Do you sense I have some feeling about these women? I should. One gave me birth. One I married. One gave my wife birth. One gave her father birth. One, born to us, gave us the first real experience of real joy, as only a daughter can do, and the second real experience of real joy, as only a granddaughter can do.

It has been politically impossible for thirty years to celebrate the heroism of these other women in ministry, these with others who have radiated a diaconal mystique. While it may still be politically incorrect, it is not, I judge, or at least I hope, altogether politically impossible any longer, and I am happy to do so today, in rendering a contemporary meaning to the reading about Euodia and Syntche.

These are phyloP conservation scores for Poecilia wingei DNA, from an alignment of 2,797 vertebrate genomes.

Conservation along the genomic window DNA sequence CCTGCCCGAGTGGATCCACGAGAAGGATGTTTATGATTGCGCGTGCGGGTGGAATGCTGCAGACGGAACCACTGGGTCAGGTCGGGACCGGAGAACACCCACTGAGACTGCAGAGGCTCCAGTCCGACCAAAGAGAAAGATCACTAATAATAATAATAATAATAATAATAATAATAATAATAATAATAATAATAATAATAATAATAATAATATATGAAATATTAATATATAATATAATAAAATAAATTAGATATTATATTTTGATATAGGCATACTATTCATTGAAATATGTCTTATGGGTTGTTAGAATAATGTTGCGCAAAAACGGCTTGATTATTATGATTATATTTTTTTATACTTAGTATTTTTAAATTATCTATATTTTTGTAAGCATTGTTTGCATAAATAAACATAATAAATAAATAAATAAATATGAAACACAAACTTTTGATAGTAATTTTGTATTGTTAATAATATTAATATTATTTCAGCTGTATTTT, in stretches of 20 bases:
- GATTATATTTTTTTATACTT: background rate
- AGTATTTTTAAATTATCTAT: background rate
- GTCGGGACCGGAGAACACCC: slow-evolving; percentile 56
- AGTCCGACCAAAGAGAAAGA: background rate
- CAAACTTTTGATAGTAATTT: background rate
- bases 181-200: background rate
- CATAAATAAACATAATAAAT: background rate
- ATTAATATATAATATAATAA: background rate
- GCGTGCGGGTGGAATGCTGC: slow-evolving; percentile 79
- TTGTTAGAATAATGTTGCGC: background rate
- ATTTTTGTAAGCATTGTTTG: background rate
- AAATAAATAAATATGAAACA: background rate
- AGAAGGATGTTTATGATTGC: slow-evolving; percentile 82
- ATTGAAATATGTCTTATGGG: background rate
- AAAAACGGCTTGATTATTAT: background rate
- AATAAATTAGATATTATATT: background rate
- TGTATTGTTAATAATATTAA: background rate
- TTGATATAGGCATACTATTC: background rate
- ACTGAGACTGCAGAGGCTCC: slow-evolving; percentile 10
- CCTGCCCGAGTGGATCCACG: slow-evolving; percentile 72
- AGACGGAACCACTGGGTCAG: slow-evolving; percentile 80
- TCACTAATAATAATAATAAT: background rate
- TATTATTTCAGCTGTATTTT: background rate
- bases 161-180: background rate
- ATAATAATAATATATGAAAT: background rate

Ellie’s mother is a minister’s wife. Ellie’s grandmother is a minister’s wife. Ellie’s great-grandmother is a minister’s wife. Ellie’s other great-grandmother is a minister’s wife. And Ellie’s great, great grandmother was a minister’s wife.

Let me show some real women, really in ministry. Emily, Jan, Marcia, Elizabeth and Anstress—and thousands like them—are women in ministry, truly and effectively in ministry. They, and so many like them, have given us a diaconal mystique!

-The Rev. Dr. Robert Allan Hill